In his novella entitled The Machine Stops, E.M. Forster asks the fundamental question: Where is scientific and technological "progress" taking humanity? That was in 1909. Today, Jeremy Naydler observes:
"We are now witnessing the transformation of both our urban and our natural environments from a condition of technological innocence to one in which they are electronically despoiled as they are tied into the ever more sophisticated 'information ecosystem'. A rapidly increasing number of digital devices are being embedded in the world of physical things, with Wireless Sensor Networks (WSN) detecting and measuring diverse physical conditions in order to give us greater control of our environments; and the deployment of technologies for endowing more and more things with electronic identities. One crucial component for accomplishing the latter is what is known as Automatic Identification and Data Capture (AIDC) technology, which ranges from simple barcodes to more complex facial recognition technology. The ubiquitous RFID (Radio Frequency Identification) chip or tag falls under this category. ... With more and more things and creatures (no doubt eventually including human beings) equipped with these miniscule identifying devices, from cows in the field to leather boots in the shops, from buildings and automobile parts on the assembly line to the pet cat or dog injected with an RFID chip, less and less will escape the electronic information net that is being cast over the world. Equipped with wearable computing devices, and armed with the appropriate dedicated software programmes, those who wear them will be able to lay claim to information about objects, creatures and perhaps other people in their immediate environment, otherwise inaccessible to those who are not so equipped. This is not because they will have developed a personal relationship to them, or a greater insight into them, or love or understanding of them, but because their wearable computer will have given them the power to access relevant information held on an electronic database. Here, then, we see the way in which the electronic information ecosystem can revolutionize human interaction with the earth and all living creatures, as well as inevitably altering the social and political climate in which we live." (Naydler 2020, page 56-7. See YEA Booklist.)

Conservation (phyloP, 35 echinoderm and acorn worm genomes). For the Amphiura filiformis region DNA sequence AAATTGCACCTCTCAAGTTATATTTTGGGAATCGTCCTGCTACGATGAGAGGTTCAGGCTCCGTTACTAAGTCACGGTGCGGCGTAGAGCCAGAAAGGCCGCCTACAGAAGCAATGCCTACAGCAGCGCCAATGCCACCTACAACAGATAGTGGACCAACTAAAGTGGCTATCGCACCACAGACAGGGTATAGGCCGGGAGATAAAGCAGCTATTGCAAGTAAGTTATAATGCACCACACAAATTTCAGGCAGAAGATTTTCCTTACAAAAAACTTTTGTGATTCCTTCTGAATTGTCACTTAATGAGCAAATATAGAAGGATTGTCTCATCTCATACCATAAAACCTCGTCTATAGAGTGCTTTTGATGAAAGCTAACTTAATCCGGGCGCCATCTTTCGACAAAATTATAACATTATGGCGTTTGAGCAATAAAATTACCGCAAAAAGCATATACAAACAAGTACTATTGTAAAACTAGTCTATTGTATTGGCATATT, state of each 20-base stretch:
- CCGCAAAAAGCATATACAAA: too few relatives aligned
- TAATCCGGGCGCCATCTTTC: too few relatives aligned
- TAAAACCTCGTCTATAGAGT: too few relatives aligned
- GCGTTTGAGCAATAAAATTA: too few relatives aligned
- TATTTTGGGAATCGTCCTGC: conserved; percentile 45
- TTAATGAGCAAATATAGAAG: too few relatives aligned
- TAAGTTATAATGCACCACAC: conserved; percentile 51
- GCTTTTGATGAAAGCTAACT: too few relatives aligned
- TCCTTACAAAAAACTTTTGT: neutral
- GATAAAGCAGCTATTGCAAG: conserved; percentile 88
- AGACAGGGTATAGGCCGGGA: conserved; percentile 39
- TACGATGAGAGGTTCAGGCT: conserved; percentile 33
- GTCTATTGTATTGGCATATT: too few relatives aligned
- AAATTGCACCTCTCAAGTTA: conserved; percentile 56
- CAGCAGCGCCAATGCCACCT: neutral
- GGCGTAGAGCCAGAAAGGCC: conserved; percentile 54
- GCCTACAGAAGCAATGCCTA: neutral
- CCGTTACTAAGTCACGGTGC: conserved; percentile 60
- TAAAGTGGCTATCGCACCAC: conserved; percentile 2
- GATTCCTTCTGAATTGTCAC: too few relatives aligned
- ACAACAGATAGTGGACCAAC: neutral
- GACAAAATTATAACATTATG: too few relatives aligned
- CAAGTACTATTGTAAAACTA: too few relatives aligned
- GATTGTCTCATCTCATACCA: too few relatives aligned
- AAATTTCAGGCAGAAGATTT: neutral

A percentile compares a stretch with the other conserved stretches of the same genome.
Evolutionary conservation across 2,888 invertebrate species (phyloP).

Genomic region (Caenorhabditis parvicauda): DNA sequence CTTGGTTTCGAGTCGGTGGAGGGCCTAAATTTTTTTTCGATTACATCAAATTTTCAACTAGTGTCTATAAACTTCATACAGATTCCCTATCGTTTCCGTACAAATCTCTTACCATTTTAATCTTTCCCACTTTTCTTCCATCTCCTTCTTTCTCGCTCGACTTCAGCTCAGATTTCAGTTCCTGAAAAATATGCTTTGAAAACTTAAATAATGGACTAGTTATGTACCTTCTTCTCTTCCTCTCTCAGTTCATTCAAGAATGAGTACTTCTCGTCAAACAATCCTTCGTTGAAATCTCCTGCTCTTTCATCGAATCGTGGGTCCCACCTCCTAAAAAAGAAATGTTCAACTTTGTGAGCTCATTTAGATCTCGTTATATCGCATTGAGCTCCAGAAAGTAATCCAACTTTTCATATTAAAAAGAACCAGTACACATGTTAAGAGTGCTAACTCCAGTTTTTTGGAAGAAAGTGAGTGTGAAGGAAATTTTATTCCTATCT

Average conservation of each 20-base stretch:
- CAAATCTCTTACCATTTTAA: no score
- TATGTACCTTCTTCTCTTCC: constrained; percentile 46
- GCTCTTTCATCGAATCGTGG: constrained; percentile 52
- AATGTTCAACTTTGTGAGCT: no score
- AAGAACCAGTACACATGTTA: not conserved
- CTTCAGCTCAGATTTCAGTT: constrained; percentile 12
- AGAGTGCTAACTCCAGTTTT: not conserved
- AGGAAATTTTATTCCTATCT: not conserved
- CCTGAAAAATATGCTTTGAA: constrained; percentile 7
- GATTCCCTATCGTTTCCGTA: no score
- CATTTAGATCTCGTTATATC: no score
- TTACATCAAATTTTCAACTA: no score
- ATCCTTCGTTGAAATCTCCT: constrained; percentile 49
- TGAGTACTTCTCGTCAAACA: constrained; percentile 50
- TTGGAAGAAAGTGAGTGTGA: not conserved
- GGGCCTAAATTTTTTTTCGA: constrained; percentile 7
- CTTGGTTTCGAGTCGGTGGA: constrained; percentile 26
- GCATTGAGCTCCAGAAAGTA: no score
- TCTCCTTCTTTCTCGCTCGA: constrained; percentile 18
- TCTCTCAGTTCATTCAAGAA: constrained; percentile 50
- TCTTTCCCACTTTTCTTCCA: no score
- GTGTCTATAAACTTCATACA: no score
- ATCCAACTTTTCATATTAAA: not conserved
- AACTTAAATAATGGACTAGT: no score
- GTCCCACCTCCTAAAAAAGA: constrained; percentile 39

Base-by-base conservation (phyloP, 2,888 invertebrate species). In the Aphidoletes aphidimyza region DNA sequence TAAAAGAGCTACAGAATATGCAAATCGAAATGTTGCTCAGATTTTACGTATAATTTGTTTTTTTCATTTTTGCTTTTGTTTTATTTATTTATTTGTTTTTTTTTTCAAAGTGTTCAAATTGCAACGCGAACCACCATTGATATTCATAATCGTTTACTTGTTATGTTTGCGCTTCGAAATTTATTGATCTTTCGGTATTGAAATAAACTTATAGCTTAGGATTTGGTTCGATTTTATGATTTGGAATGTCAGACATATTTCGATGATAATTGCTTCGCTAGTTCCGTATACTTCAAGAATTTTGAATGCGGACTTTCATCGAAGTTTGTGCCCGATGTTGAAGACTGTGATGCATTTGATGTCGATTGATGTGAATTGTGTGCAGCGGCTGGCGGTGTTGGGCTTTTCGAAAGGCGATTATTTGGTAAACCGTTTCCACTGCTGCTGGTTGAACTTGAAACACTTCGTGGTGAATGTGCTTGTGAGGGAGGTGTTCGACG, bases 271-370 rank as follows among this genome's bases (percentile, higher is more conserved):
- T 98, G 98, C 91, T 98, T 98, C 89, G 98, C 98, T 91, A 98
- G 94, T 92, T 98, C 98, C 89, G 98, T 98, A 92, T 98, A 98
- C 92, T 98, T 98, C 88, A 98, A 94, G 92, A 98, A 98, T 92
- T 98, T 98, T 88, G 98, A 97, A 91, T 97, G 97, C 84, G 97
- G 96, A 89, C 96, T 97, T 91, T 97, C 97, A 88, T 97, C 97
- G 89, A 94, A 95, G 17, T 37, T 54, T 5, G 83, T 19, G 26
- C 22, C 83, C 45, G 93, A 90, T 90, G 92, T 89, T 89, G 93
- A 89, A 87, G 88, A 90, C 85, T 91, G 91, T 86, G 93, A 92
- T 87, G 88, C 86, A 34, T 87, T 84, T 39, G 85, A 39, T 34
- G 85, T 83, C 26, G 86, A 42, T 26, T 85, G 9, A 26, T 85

The present world social order evolved from the political-economic thought of the final decades of the 19th century and the early 20th century. The rapid growth of industry based on the division of labour, and the rise of banking and financial institutions, brought in their wake far reaching changes in working and living conditions for the vast majority of humanity. These changes in the institutions of the social order came about as humanity finally abandoned traditional, land-based economic practice.
In traditional societies roles and rules are clearly set out, as on a chessboard. The Pawns know their place in the overall scheme of things, whilst the King and Queen Mother are identifiable individuals. When things go well, the leaders are showered with good things: when things go wrong they pay the price and are replaced. All have rights and obligations assigned to them. In such circumstances nobody is left outside to starve to death, or to seek charity in the Poorhouse. The community as a whole may suffer deprivation, but families do not live in poverty amidst plenty. Enclosure changed all that. As land became property owned by private individuals, the landless labourer, his wife and their children, were driven by fear of starvation into waged slavery on terms dictated by the propertied class. Where fear dictates the social order, you might, quite literally, be as well hung for a sheep as for a lamb.
For over three decades, from 1879 to the onset of World War I, a lively public debate took place on the subject of the social order. Close study of the literature of the period reveals the extent to which ordinary men and women from all walks of life read books and articles on politics, economics, science and issues of social justice. Key texts available for popular study and debate included the works of Henry George, John Ruskin, William Cobbett, Karl Marx, Charles Dickens, Thorstein Veblen and many others.
Henry George's single tax proposals are, perhaps the most intriguing. Through taxing land values, society could make land common property and so recover the value of its common inheritance, raise wages, foster socially and ecologically sound land use, and eliminate the need for taxes on ethically sound productive activity. (See (Y)EA material on Monopoly and Triopoly)
This was no single-issue movement, providing simple cut and dried solutions to individual social problems that resulted from a fundamentally corrupt system. On the contrary, it covered a wide variety of issues. Foremost amongst topics for discussion are issues of war and peace, justice and human dignity, exploitation of the earth's resources and its people for private gain, community provision of the basic economic infrastructures, the operations of fiscal and taxation policies, money creation, banking and national deficit reform, basic income, copyrights, patents and the common cultural heritage. A topic that now must be added to this list is the ‘Internet of Things’.
The vast world-wide network of objects - the 'Internet of Things' relies on a vast army of waged and salaried slaves who have no choice but to serve it from fear of starvation.
For more on this theme (including the Booklist) see ESSAYS\YEA Page of https://www.douglassocialcredit.com/